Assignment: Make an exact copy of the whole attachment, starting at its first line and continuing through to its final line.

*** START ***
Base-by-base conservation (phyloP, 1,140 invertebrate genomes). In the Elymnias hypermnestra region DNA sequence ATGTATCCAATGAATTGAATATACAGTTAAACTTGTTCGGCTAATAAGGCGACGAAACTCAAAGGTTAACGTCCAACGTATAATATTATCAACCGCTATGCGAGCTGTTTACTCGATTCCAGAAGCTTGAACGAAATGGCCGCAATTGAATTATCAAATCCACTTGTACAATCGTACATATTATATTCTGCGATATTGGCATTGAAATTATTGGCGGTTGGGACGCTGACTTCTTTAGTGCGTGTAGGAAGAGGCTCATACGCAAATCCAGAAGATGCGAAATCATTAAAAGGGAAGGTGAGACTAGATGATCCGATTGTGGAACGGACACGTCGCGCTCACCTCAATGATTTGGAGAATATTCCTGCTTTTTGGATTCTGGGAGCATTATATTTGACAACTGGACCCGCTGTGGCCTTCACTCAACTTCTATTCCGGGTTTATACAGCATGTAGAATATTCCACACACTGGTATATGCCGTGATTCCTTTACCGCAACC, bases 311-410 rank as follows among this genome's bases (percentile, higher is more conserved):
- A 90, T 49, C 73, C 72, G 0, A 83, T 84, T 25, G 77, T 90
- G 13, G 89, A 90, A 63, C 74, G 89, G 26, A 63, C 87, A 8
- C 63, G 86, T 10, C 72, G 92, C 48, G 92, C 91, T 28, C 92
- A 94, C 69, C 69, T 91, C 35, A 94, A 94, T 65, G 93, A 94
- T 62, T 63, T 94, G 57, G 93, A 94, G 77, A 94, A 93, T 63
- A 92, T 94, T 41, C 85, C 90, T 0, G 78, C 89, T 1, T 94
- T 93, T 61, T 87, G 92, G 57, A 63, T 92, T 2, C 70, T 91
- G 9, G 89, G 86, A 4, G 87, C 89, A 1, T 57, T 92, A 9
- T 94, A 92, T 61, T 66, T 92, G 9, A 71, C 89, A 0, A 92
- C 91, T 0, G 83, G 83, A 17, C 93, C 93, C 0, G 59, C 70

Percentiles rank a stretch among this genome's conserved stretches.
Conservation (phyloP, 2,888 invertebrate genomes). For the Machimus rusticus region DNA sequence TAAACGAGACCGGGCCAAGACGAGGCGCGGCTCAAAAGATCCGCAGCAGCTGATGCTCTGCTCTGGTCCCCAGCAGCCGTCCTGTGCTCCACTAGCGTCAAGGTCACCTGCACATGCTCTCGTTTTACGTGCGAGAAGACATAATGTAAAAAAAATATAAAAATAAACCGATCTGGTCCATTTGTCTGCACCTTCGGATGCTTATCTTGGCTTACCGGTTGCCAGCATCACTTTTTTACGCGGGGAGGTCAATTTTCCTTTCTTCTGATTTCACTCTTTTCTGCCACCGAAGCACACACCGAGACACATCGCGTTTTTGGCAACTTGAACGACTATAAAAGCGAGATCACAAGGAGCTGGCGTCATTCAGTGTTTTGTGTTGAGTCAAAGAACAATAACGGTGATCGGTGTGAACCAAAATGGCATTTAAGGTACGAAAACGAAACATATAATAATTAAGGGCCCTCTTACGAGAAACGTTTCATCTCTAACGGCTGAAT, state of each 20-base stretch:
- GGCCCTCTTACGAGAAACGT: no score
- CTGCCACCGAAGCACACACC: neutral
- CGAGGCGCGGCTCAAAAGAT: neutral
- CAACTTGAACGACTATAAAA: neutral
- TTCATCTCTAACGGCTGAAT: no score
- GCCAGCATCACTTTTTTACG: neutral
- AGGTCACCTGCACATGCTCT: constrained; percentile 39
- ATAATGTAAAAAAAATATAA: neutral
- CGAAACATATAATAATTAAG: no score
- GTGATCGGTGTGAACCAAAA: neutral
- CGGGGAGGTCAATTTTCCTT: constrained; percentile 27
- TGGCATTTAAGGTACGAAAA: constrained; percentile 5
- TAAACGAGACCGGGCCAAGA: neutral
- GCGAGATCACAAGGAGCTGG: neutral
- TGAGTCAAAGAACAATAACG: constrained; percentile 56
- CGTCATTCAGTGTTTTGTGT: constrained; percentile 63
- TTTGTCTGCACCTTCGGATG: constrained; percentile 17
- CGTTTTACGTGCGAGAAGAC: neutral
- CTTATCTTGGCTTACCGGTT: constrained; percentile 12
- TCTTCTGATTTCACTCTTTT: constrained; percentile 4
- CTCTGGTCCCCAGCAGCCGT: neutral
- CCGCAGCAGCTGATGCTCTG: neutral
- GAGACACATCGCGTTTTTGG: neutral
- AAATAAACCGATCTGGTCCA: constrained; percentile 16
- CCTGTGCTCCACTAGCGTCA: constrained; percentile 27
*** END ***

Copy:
Base-by-base conservation (phyloP, 1,140 invertebrate genomes). In the Elymnias hypermnestra region DNA sequence ATGTATCCAATGAATTGAATATACAGTTAAACTTGTTCGGCTAATAAGGCGACGAAACTCAAAGGTTAACGTCCAACGTATAATATTATCAACCGCTATGCGAGCTGTTTACTCGATTCCAGAAGCTTGAACGAAATGGCCGCAATTGAATTATCAAATCCACTTGTACAATCGTACATATTATATTCTGCGATATTGGCATTGAAATTATTGGCGGTTGGGACGCTGACTTCTTTAGTGCGTGTAGGAAGAGGCTCATACGCAAATCCAGAAGATGCGAAATCATTAAAAGGGAAGGTGAGACTAGATGATCCGATTGTGGAACGGACACGTCGCGCTCACCTCAATGATTTGGAGAATATTCCTGCTTTTTGGATTCTGGGAGCATTATATTTGACAACTGGACCCGCTGTGGCCTTCACTCAACTTCTATTCCGGGTTTATACAGCATGTAGAATATTCCACACACTGGTATATGCCGTGATTCCTTTACCGCAACC, bases 311-410 rank as follows among this genome's bases (percentile, higher is more conserved):
- A 90, T 49, C 73, C 72, G 0, A 83, T 84, T 25, G 77, T 90
- G 13, G 89, A 90, A 63, C 74, G 89, G 26, A 63, C 87, A 8
- C 63, G 86, T 10, C 72, G 92, C 48, G 92, C 91, T 28, C 92
- A 94, C 69, C 69, T 91, C 35, A 94, A 94, T 65, G 93, A 94
- T 62, T 63, T 94, G 57, G 93, A 94, G 77, A 94, A 93, T 63
- A 92, T 94, T 41, C 85, C 90, T 0, G 78, C 89, T 1, T 94
- T 93, T 61, T 87, G 92, G 57, A 63, T 92, T 2, C 70, T 91
- G 9, G 89, G 86, A 4, G 87, C 89, A 1, T 57, T 92, A 9
- T 94, A 92, T 61, T 66, T 92, G 9, A 71, C 89, A 0, A 92
- C 91, T 0, G 83, G 83, A 17, C 93, C 93, C 0, G 59, C 70

Percentiles rank a stretch among this genome's conserved stretches.
Conservation (phyloP, 2,888 invertebrate genomes). For the Machimus rusticus region DNA sequence TAAACGAGACCGGGCCAAGACGAGGCGCGGCTCAAAAGATCCGCAGCAGCTGATGCTCTGCTCTGGTCCCCAGCAGCCGTCCTGTGCTCCACTAGCGTCAAGGTCACCTGCACATGCTCTCGTTTTACGTGCGAGAAGACATAATGTAAAAAAAATATAAAAATAAACCGATCTGGTCCATTTGTCTGCACCTTCGGATGCTTATCTTGGCTTACCGGTTGCCAGCATCACTTTTTTACGCGGGGAGGTCAATTTTCCTTTCTTCTGATTTCACTCTTTTCTGCCACCGAAGCACACACCGAGACACATCGCGTTTTTGGCAACTTGAACGACTATAAAAGCGAGATCACAAGGAGCTGGCGTCATTCAGTGTTTTGTGTTGAGTCAAAGAACAATAACGGTGATCGGTGTGAACCAAAATGGCATTTAAGGTACGAAAACGAAACATATAATAATTAAGGGCCCTCTTACGAGAAACGTTTCATCTCTAACGGCTGAAT, state of each 20-base stretch:
- GGCCCTCTTACGAGAAACGT: no score
- CTGCCACCGAAGCACACACC: neutral
- CGAGGCGCGGCTCAAAAGAT: neutral
- CAACTTGAACGACTATAAAA: neutral
- TTCATCTCTAACGGCTGAAT: no score
- GCCAGCATCACTTTTTTACG: neutral
- AGGTCACCTGCACATGCTCT: constrained; percentile 39
- ATAATGTAAAAAAAATATAA: neutral
- CGAAACATATAATAATTAAG: no score
- GTGATCGGTGTGAACCAAAA: neutral
- CGGGGAGGTCAATTTTCCTT: constrained; percentile 27
- TGGCATTTAAGGTACGAAAA: constrained; percentile 5
- TAAACGAGACCGGGCCAAGA: neutral
- GCGAGATCACAAGGAGCTGG: neutral
- TGAGTCAAAGAACAATAACG: constrained; percentile 56
- CGTCATTCAGTGTTTTGTGT: constrained; percentile 63
- TTTGTCTGCACCTTCGGATG: constrained; percentile 17
- CGTTTTACGTGCGAGAAGAC: neutral
- CTTATCTTGGCTTACCGGTT: constrained; percentile 12
- TCTTCTGATTTCACTCTTTT: constrained; percentile 4
- CTCTGGTCCCCAGCAGCCGT: neutral
- CCGCAGCAGCTGATGCTCTG: neutral
- GAGACACATCGCGTTTTTGG: neutral
- AAATAAACCGATCTGGTCCA: constrained; percentile 16
- CCTGTGCTCCACTAGCGTCA: constrained; percentile 27